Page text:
Directed by J. C. Chandor, featuring Kevin Spacey and Jeremy Irons
The story of the beginnings of the 2007-2008 financial crisis, as seen through a 36-hour period at a large Wall Street investment bank. Jeremy Irons plays an obscenely wealthy and out of touch CEO, a character based largely on Lehman’s Dick Fuld. Told the firm is drowning in toxic mortgage-backed securities, he orders Kevin Spacey’s character to dump the junk on unsuspecting parties.
Dark Days (2000)
Directed by Marc Singer
This documentary follows a community of homeless people living in a train tunnel beneath Manhattan. The film depicts a way of life that’s unimaginable to the well-heeled New Yorkers walking the streets above.
Trading Places (1983)
Directed by John Landis, featuring Eddie Murphy, Dan Aykroyd
Upper-crust executive Louis Winthorpe III (Dan Aykroyd) and down-and-out hustler Billy Ray Valentine (Eddie Murphy) are the unknowing victims of a cynical bet by wealthy futures brokers Mortimer (Don Ameche) and Randolph Duke (Ralph Bellamy). The Duke brothers frame Winthorpe for a crime he didn’t commit, then install the street-smart Valentine in his position. Winthorpe and Valentine eventually uncover the scheme and set out to turn the tables.
Harlan County USA (1976)
Directed by Barbara Kopple
This documentary focuses on labor tensions in the coal-mining industry of rural Kentucky. In 1973, after workers at the Brookside Mine form a union, the mine owners refuse to negotiate a fair contract, then hire armed goons to escort replacement scabs onto the site after workers strike, setting off a prolonged and sometimes violent conflict. This film won Kopple the Oscar for best documentary in 1977.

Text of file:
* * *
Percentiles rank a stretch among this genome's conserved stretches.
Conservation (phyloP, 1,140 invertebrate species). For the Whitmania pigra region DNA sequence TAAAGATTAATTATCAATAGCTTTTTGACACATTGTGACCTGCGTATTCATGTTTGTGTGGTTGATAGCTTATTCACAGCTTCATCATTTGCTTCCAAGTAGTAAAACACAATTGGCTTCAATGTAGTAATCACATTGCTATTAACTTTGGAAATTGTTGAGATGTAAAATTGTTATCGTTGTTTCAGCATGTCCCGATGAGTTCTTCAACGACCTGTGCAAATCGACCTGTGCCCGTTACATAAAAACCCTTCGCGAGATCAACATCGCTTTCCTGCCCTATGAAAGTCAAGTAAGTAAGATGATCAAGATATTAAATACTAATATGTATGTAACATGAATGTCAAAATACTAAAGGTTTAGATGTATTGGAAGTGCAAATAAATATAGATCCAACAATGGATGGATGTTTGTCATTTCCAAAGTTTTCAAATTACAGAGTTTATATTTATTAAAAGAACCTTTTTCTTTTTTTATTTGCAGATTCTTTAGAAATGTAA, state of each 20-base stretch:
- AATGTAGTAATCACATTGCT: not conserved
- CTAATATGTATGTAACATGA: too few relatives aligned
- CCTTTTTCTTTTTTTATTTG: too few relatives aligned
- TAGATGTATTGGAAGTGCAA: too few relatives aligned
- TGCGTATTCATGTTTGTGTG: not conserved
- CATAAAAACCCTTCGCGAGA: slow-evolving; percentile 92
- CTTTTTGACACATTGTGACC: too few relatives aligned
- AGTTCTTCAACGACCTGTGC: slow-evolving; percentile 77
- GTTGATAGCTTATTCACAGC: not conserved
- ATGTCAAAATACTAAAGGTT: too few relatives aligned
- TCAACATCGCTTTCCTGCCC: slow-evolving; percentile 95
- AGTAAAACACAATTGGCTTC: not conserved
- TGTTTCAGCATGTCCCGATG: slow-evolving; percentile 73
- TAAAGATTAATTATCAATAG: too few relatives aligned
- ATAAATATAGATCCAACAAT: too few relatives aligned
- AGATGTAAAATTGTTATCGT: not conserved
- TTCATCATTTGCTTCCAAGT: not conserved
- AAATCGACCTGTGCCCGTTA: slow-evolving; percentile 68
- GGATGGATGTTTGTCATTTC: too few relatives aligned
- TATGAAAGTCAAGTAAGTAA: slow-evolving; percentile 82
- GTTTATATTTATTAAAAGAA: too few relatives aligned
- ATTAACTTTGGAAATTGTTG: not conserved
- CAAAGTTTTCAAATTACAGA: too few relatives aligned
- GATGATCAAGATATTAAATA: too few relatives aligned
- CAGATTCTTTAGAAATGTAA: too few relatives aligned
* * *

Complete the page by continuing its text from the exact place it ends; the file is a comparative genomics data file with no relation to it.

Other recommended flicks you might want to check out:
- Citizen Kane (1941), the Orson Welles tale of a publishing magnate who winds up isolated on his own private mountain estate.
- Salt of the Earth (1954), a drama about mining bosses pitting Mexican-American against their Anglo counterparts.
- The Grapes of Wrath (1940), the film adaptation of John Steinbeck’s classic about a family fleeing the Dust Bowl after their farm is seized by a bank.
- Man’s Castle (1933), a Depression-era drama starring Spencer Tracy as a homeless man in New York City.
- Gandhi (1982), a biopic about the Indian leader who stood up against British rule.
- Catching the Sun (2015), the stories of entrepreneurs and unemployed workers seeking to capitalize on solar energy and break up the oil industry’s concentrated wealth and power.
- Park Avenue: Money, Power, and the American Dream (2012), Alex Gibney’s look at extreme income concentration and downward mobility.
- Snowpiercer (2013), an apocalyptic climate change thriller pitting lower-class tail section passengers against elites in the front of a train carrying the last remnants of humanity.
- Capitalism: A Love Story (2009), Michael Moore’s exploration of corporate greed and the catastrophic effect on American lives.
- Sullivan’s Travels (1941), a wealthy Hollywood comedy director goes undercover as a penniless man to gain insights for a serious movie about poverty.
- The Big Short (2015), a comedy drama about a handful of wealthy traders who made a killing by betting on the housing collapse.